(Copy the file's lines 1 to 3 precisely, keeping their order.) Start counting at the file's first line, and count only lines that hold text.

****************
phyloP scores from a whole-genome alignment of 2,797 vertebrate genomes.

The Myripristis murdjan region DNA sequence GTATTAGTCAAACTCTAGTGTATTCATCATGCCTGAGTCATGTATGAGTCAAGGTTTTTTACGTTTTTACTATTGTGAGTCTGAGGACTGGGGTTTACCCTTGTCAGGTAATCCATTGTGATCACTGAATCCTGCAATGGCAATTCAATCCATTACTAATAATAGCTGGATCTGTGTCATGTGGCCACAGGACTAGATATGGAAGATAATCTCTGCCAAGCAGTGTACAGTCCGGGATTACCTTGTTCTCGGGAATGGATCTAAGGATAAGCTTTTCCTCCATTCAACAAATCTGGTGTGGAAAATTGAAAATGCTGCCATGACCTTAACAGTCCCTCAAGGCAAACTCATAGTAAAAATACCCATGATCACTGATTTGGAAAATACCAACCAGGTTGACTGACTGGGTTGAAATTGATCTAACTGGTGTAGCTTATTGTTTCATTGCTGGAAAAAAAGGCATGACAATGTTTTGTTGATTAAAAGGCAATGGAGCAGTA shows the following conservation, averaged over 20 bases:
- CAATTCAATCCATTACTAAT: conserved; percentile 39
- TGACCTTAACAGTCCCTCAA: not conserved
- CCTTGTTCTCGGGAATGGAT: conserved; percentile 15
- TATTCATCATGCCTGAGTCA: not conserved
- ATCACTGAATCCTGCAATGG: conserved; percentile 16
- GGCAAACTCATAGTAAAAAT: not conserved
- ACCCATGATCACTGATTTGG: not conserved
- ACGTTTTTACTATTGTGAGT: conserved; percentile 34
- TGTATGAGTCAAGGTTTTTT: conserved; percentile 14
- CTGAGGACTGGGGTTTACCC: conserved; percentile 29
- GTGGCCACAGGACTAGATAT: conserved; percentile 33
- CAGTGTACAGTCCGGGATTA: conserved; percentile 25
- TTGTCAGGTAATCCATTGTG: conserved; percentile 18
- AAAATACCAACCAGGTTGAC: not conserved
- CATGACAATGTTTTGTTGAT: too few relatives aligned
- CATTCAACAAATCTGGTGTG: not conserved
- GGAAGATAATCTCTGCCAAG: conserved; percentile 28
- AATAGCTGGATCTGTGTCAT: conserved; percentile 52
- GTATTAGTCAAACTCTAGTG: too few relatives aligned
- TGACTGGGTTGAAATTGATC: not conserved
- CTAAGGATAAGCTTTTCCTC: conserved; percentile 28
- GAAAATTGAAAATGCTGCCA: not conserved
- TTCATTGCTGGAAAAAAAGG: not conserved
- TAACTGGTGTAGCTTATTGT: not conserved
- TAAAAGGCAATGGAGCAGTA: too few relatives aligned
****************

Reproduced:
phyloP scores from a whole-genome alignment of 2,797 vertebrate genomes.

The Myripristis murdjan region DNA sequence GTATTAGTCAAACTCTAGTGTATTCATCATGCCTGAGTCATGTATGAGTCAAGGTTTTTTACGTTTTTACTATTGTGAGTCTGAGGACTGGGGTTTACCCTTGTCAGGTAATCCATTGTGATCACTGAATCCTGCAATGGCAATTCAATCCATTACTAATAATAGCTGGATCTGTGTCATGTGGCCACAGGACTAGATATGGAAGATAATCTCTGCCAAGCAGTGTACAGTCCGGGATTACCTTGTTCTCGGGAATGGATCTAAGGATAAGCTTTTCCTCCATTCAACAAATCTGGTGTGGAAAATTGAAAATGCTGCCATGACCTTAACAGTCCCTCAAGGCAAACTCATAGTAAAAATACCCATGATCACTGATTTGGAAAATACCAACCAGGTTGACTGACTGGGTTGAAATTGATCTAACTGGTGTAGCTTATTGTTTCATTGCTGGAAAAAAAGGCATGACAATGTTTTGTTGATTAAAAGGCAATGGAGCAGTA shows the following conservation, averaged over 20 bases:
- CAATTCAATCCATTACTAAT: conserved; percentile 39